In one embodiment of the invention, upon receiving a specified user action or event (such as, for example, but not limited to: entering CONTROL+SPACE), a list of valid substitutions for the variable are displayed. In one embodiment of the invention, the items included in the list box 1004 include the default element and any analogous elements that appear within the source code. For example, referring now to FIG. 10, if upon selecting “TextBox2” 1002, CONTROL-SPACE is entered, a list box 1004 including the elements TextBox1 1014 (a default), and any TextBox variables that exist on the form (e.g., TextBox 1 1008 accompanied by an icon or indicator 1012 that indicates that this is an element from the source code, and TextBox2 1010). One of the items in the list may provide an option to declare another instance of the selected element. For example, in FIG. 10, NewTextBox 1006 is such an element. Selection of New TextBox 1006 may result in the declaration of a new instance of the TextBox variable, as shown in FIG. 11 line 1102. In the example shown, “TextBox1” 1014 is the default value specified by the code segment originator for this element. In one embodiment of the invention, a number is automatically appended to the default value to create a unique name. If another new element is declared, the name of the new instance may be incremented again (e.g., generating the unique id “TextBox12”, for instance.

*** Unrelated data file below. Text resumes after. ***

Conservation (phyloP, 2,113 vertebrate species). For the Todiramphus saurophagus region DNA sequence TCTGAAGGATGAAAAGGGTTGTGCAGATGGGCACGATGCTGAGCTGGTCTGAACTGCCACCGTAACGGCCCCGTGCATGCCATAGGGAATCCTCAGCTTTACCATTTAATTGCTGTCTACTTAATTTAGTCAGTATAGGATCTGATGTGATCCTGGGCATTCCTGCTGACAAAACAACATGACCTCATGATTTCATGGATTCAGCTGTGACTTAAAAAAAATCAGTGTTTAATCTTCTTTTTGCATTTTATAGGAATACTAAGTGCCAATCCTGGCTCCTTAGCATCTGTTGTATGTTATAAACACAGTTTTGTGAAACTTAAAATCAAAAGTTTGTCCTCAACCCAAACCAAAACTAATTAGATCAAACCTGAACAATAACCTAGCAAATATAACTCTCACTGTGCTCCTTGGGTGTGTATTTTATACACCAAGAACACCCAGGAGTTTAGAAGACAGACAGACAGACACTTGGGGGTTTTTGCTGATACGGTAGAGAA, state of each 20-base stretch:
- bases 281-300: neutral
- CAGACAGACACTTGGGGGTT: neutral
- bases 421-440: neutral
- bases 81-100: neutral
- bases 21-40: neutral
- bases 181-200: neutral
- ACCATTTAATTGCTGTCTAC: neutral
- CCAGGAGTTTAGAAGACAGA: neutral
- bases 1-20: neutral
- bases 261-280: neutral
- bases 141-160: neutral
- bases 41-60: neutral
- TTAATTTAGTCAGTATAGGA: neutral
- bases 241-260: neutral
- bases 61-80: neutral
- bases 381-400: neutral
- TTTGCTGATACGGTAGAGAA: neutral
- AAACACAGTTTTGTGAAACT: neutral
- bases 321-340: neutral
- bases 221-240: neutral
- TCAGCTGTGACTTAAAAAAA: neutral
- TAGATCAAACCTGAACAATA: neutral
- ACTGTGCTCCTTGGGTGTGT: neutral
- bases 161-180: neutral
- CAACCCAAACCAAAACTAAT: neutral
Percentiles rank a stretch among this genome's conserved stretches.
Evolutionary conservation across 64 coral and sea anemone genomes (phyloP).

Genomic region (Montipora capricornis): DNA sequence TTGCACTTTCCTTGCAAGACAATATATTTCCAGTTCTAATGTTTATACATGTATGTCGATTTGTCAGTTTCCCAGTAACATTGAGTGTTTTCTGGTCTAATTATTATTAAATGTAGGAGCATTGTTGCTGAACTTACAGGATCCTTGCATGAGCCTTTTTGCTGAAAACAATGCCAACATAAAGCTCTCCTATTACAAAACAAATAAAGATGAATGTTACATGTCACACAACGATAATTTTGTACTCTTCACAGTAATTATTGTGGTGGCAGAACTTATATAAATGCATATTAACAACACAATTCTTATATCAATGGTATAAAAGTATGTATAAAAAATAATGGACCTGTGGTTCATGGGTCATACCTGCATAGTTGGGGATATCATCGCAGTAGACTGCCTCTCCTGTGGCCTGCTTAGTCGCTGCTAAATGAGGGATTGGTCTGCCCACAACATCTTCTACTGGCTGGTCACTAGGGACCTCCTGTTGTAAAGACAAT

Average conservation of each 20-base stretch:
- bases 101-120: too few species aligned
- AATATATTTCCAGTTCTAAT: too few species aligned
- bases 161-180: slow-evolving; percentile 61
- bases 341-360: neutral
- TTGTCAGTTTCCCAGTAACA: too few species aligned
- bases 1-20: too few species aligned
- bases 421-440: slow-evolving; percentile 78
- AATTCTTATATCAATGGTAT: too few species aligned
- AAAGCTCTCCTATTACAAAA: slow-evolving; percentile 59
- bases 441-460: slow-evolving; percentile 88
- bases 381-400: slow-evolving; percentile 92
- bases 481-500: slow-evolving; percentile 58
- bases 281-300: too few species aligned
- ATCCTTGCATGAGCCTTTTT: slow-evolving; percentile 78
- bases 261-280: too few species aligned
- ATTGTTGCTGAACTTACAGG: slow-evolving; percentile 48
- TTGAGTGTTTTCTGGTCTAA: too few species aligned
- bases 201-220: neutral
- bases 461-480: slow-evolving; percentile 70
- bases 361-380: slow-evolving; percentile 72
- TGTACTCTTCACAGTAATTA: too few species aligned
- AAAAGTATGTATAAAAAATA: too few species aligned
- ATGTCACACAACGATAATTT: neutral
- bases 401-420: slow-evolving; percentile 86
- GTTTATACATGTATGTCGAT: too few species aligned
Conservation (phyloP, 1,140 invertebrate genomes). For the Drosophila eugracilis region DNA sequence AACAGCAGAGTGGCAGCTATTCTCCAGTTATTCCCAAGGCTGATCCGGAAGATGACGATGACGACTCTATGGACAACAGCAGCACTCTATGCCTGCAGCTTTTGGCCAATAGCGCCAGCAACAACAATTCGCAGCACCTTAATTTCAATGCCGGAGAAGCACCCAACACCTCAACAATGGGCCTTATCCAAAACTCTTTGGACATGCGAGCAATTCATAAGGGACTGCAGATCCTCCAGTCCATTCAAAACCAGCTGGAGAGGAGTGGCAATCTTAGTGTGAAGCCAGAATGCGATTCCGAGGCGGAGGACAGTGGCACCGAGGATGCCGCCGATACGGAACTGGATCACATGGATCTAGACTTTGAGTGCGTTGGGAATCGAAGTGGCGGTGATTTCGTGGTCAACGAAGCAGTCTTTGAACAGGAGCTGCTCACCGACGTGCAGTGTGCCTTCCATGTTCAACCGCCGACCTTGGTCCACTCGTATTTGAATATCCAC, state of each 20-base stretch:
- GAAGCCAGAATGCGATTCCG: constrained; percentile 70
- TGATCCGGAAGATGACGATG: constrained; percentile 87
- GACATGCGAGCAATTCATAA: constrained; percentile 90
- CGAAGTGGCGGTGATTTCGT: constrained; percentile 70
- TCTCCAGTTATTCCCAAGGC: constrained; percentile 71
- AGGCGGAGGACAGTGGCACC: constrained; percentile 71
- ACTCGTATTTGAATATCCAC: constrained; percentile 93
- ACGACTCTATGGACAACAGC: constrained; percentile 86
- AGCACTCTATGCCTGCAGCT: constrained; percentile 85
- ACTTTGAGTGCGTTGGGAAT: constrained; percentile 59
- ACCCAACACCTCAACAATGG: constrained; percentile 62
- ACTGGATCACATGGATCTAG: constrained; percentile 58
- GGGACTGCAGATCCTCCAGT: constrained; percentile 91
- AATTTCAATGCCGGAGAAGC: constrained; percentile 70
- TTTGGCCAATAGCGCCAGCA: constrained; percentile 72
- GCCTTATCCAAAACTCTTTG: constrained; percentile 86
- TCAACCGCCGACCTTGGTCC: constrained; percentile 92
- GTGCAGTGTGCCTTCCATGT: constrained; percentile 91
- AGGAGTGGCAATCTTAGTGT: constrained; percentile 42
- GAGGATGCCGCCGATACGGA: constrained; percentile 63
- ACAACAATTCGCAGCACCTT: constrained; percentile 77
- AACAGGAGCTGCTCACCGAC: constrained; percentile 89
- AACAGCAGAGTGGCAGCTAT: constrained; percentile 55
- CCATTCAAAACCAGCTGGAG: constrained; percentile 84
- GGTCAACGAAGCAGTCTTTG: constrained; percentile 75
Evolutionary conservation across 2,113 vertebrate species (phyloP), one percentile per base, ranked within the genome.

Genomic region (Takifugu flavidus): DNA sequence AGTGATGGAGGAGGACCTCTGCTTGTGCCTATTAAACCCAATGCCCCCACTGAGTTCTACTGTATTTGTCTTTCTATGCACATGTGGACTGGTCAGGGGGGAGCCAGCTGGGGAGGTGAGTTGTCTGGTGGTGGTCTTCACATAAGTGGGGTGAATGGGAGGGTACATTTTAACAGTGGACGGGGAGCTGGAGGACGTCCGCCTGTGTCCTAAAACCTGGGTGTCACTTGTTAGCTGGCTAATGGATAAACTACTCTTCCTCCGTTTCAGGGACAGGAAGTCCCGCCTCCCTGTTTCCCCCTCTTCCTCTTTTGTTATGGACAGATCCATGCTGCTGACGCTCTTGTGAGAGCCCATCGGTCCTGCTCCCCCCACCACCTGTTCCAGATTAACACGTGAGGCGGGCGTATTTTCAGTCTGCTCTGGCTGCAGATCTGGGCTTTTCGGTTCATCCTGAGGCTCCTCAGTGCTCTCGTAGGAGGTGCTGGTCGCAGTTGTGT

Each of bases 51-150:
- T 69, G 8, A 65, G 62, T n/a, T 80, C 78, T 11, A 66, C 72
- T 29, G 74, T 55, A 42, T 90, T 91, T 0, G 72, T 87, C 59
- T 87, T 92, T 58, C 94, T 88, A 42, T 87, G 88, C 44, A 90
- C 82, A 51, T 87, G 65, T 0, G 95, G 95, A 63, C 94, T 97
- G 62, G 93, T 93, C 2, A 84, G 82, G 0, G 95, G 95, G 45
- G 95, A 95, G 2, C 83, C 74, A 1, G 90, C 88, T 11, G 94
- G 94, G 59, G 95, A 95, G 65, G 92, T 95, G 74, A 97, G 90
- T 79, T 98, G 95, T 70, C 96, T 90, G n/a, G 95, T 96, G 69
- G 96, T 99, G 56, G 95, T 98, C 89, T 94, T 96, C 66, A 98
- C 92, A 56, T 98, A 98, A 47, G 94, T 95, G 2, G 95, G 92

In one embodiment of the invention, the boundaries 806 of the code segment 802 are retained. Pressing the tab key will move activation to the next marked field for potential modification. After the last marked field has been reached, pressing tab again in one embodiment of the invention move activations to the first field of the code segment. In one embodiment of the invention, an undo option enables the user to return the code segment to its original state (i.e., as it was originally inserted into the source code after the code segment was selected for re-use).
FIG. 9 illustrates a tip that may be displayed in accordance with an aspect of the invention. Tip 902 may be displayed when an element 904 with which the tip is associated is selected. In one embodiment of the invention, a tip is displayed by hovering the cursor over a field with which is associated a tip.